Manifestations of National Awareness
Manifestations of loyalty to a nation are an important factor in determining the nationality of the population of a territory. Despite intensive Russification and Polonization of Ethnographic Lithuania, even the frontier inhabitants often demonstrated their Lithuanianism politically or culturally in the 20th century.
In 1905 the Lithuanians of Gardinas petitioned their bishop to permit Lithuanian services in church. While Rev. Ignas Рopara was pastor in Dysna (1905), his parishioners read and spoke Lithuanian. Similar examples may be drawn from each eastern and southern district of Ethnographic Lithuania.
During the First World War, as far east as Glubokai a chapter of the Lithuanian Society to Aid War Victims was active. The inhabitants of Ikaznл still spoke Lithuanian. Rev. Buivydas was active in Ikazne distributing Lithuanian books. In the summer of 1919 the inhabitants of Ikaznл petitioned that their town be included in the Lithuanian state. Byelorussians and Lithuanians of Ikaznл joined the Lithuanian Army as volunteers.
When the Republic of Lithuania was created, a number of southern and eastern locales declared their desire to be included in the Lithuanian state. Here are some salient examples: on July 6, 1919 the inhabitants of Seinai organized a Lithuanian administration. After getting rid of Polish troops in July, 1920 the inhabitants of Seinai asked the Lithuanian Army to occupy the town. In 1920 the citizens of Varanavas and Gardinas asked the Lithuanian Army to take over those towns. The Lithuanian Army did take over Stabinas on September 4, 1920 and Lipskas on August 20, 1920.
In his memoires Rapolas Skipitis writes that when the Lithuanian-Soviet borders were being established, 3 delegates from Рarkauриina approached him in Vidюmorл and declared: "The Lithuanian boundary in the north should not begin from Druja but from Drysa and should run south through Armanaviиiai and Glubokai… we (the citizens of Рarkauриina) are attracted more to the Lithuanians than to the Russians" (Rapolas Skipitis, Nepriklausomа Lietuvа Statant, Chicago, 1961, pp. 299-300).
During the Polish occupation, 1920-1939, despite the brutal Polonization policy of the Pilsudkites, 350 Lithuanian primary schools, 30 kindergartens, 2 gymnasia and a teachers seminary were organized and functioned in the Vilnius Region. The Society of St. Casimir (Рv. Kazimiero draugija) had 476 chapters (37 chapters were in Gardinas county). In 1928 there were 20 Lithuanian schools in Gardinas county, 11 schools in Aрmena county and two in Lyda county (Рapoka, Vilnius…, p. 135). Lithuanians in various townships asked for permission to establish schools but the Polish educational authorities turned down their requests and even closed existing schools.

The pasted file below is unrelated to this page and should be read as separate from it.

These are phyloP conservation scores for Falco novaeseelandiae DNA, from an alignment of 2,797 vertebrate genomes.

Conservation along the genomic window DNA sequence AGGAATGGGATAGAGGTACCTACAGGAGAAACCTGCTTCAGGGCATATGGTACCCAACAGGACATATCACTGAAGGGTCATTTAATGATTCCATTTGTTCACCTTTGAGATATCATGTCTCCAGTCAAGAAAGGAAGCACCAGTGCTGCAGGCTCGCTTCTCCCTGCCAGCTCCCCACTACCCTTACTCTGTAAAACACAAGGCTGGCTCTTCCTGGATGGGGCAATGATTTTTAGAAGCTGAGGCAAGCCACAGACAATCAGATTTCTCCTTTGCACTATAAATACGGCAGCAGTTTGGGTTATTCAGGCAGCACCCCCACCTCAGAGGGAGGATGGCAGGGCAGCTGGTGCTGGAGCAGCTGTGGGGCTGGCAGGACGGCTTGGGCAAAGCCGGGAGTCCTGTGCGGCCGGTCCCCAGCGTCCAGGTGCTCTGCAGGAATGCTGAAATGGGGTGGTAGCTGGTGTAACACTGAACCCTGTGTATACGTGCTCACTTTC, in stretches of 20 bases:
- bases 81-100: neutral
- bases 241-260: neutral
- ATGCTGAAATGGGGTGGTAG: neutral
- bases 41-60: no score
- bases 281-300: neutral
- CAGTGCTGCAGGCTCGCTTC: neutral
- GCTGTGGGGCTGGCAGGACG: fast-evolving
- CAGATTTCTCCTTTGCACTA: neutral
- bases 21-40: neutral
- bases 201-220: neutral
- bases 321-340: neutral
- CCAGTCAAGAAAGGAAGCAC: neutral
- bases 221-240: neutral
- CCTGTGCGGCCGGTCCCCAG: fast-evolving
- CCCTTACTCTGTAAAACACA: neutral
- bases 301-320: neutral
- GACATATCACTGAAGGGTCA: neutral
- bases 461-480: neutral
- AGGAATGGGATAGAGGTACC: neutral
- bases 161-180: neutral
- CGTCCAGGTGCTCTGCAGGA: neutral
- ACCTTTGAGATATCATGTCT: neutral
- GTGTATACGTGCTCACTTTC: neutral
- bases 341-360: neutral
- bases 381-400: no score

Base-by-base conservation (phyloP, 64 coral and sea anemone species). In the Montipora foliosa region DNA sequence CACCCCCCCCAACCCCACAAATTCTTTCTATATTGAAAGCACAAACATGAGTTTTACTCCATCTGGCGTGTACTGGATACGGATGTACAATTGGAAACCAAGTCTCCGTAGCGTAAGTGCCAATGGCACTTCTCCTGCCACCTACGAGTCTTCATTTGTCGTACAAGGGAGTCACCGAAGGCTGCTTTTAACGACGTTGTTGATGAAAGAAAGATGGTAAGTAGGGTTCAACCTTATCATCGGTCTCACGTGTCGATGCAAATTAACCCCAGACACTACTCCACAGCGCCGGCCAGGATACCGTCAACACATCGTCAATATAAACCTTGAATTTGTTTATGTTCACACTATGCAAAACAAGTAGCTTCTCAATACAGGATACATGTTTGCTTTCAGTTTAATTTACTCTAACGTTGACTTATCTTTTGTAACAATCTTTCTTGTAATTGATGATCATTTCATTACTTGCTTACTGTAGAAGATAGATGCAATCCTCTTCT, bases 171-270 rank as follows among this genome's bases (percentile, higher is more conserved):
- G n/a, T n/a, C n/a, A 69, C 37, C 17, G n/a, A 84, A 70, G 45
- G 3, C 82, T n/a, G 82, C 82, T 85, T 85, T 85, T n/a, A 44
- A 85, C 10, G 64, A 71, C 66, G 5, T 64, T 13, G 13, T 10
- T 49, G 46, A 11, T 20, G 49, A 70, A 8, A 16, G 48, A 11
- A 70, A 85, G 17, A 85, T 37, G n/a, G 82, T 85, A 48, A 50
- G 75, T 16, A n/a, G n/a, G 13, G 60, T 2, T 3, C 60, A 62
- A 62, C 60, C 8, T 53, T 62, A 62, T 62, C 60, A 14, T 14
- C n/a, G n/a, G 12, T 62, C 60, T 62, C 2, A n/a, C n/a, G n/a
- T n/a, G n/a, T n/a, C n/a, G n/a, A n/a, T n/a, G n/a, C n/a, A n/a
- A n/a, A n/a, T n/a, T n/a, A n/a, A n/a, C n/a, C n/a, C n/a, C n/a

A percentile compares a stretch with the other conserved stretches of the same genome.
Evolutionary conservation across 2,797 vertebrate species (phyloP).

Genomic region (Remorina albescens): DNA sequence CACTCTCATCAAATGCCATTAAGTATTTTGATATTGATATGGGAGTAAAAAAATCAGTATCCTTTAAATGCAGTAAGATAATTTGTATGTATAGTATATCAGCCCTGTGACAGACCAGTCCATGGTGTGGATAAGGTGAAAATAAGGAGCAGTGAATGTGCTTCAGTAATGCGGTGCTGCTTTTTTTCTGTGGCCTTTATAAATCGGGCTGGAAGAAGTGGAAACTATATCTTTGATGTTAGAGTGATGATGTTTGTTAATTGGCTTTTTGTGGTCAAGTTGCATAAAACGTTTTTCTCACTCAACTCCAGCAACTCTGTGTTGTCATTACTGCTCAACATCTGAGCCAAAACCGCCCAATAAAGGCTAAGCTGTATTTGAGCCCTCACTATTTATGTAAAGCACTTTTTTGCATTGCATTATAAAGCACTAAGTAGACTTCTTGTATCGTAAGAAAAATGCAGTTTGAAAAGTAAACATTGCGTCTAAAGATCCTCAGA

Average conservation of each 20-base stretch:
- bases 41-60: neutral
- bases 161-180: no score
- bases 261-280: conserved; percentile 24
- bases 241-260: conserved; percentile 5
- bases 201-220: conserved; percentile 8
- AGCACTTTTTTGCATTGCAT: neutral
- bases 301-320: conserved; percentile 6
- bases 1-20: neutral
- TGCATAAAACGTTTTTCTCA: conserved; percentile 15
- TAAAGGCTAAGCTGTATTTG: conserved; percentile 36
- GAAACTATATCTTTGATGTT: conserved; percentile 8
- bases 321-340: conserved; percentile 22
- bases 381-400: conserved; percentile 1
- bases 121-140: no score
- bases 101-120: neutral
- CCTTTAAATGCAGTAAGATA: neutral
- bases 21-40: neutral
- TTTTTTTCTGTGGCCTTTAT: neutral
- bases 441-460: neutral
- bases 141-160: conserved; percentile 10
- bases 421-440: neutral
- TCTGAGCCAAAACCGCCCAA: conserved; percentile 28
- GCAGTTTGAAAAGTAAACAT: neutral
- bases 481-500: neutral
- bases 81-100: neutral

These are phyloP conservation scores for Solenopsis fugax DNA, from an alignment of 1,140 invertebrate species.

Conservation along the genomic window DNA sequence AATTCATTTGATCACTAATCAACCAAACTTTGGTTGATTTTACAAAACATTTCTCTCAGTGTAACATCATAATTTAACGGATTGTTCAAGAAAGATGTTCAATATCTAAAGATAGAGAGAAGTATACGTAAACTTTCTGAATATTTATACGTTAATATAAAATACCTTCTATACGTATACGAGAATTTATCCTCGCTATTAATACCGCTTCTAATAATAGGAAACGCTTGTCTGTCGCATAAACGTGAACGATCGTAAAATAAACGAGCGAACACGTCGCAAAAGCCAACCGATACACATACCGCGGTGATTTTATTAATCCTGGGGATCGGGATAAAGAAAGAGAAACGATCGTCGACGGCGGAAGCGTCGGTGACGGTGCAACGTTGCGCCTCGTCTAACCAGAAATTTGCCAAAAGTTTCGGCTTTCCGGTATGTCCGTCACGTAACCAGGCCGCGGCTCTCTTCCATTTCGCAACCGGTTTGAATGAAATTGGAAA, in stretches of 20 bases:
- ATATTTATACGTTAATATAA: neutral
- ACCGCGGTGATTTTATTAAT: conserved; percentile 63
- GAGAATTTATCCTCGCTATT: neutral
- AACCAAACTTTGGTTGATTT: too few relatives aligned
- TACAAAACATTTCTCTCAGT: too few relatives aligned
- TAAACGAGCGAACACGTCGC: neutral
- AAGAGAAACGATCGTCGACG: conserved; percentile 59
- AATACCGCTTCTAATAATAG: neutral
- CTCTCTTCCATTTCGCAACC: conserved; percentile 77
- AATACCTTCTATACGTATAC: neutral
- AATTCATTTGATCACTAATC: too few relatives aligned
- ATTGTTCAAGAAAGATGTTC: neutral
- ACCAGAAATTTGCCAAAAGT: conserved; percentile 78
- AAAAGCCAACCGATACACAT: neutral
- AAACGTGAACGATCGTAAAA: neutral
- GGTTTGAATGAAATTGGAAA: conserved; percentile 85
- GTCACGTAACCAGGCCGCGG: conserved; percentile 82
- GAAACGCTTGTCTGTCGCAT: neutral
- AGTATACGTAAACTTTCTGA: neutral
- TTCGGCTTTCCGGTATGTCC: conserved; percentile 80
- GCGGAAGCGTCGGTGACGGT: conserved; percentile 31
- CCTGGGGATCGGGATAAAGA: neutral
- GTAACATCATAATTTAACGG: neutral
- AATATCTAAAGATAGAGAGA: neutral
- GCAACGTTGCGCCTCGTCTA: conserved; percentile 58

During the Polish occupation of 1920-1939 some 500 Lithuanian civic, economic, cultural, educational and other societies were active in spite of restrictions. Most of these societies were not numerous and did not long survive censorship. Among the Vilnius Lithuanians were several political movements, but none of them claimed to be a political party. The greatest influence was exercised by supporters of the Christian Democrats. The second most influential movement was the liberals who were close to the peasant-populists of Lithuania. Representatives of the Lithuanian political currents joined to form the Provisional Lithuanian Committee of Vilnius (Laikinasis Vilniaus Lietuviш Komitetas, 1919-1937). Among the more active cultural and educational societies were the Lietuviш mokslo draugija (1907-40), the educational society Rytas (1912-1938), the St. Casimir Society (1925-1936), the Lithuanian Teachers Union (Lietuviш Mokytojш Sаjunga, 1925-1937), The Kultura Educational Society (Kultыros рvietimo draugija, 1927-40), the Vilniaus Lithuanian Student Association (Vilniaus Lietuviш Studentш Sаjunga, 1926-40).
In addition to these community organizations one must count the Lithuanian Society of Art and Literature (Lietuviш meno ir literatыros draugija, 1932-40), The Vilnius Lithuanian Sports Club (1935-1940), the Lithuanian intellectual societal "Romuva" Club (1935-1940) the Lithuanian Charitable Society (1914-1938) and the Lithuanian Sanitary Aid Society (1918-1940) which maintained the Vilnius Lithuanian hospital. The more prominent Vilnius Lithuanian economic organizations were: Lietuviu ыkio draugija (1928-1937) which had over 100 chapters, and the Lithuanian Credit Cooperative (1920-1940). The Polish occupation authorities closed down most of these organizations and confiscated their assets.
When the Germans occupied the whole of Lithuania, 1941-44, Lithuanian committees appeared in Gardinas, Lyda, Marcinkonys, Pariece, Pervalkas, Ratnycia, and Aрmena. Because of manifest Lithuanianism, the Germans reunited parts of Brлslauja. Aрmena, Gardinas and Lyda counties to Lithuania. In 1942-43 there were 26 Lithuanian schools in Gardinas county. Lithuanians of Lyda county made arrange-ments to set up 37 schools.
The return of the Soviets quashed nationalistic activities. Nonetheless, in the Soviet statistics for 1946 the fact was acknowledged that there were Lithuanian-speaking villages near Aрmena, Lyda and Naugardukas. Although today the Lithuanian language is disappearing in these eastern areas, many so-called tutejszy, who call themselves Catholics, acknowledge the fact that their parents and grandparents had been Lithuanians or had spoken Lithuanian, but that they themselves were "locals." Today intensive Russian colonization is taking place in these regions. Even the Byelorussians are faced with the threat of Russification. Yet some 40,000 persons still spoke Lithuanian in western Byelorussia. The fate of the other Lithuanian autochtons is not clear.
Commission to Study the Ethnographic Boundaries
of Eastern and Southern Lithuania
New York, May 23, 1967
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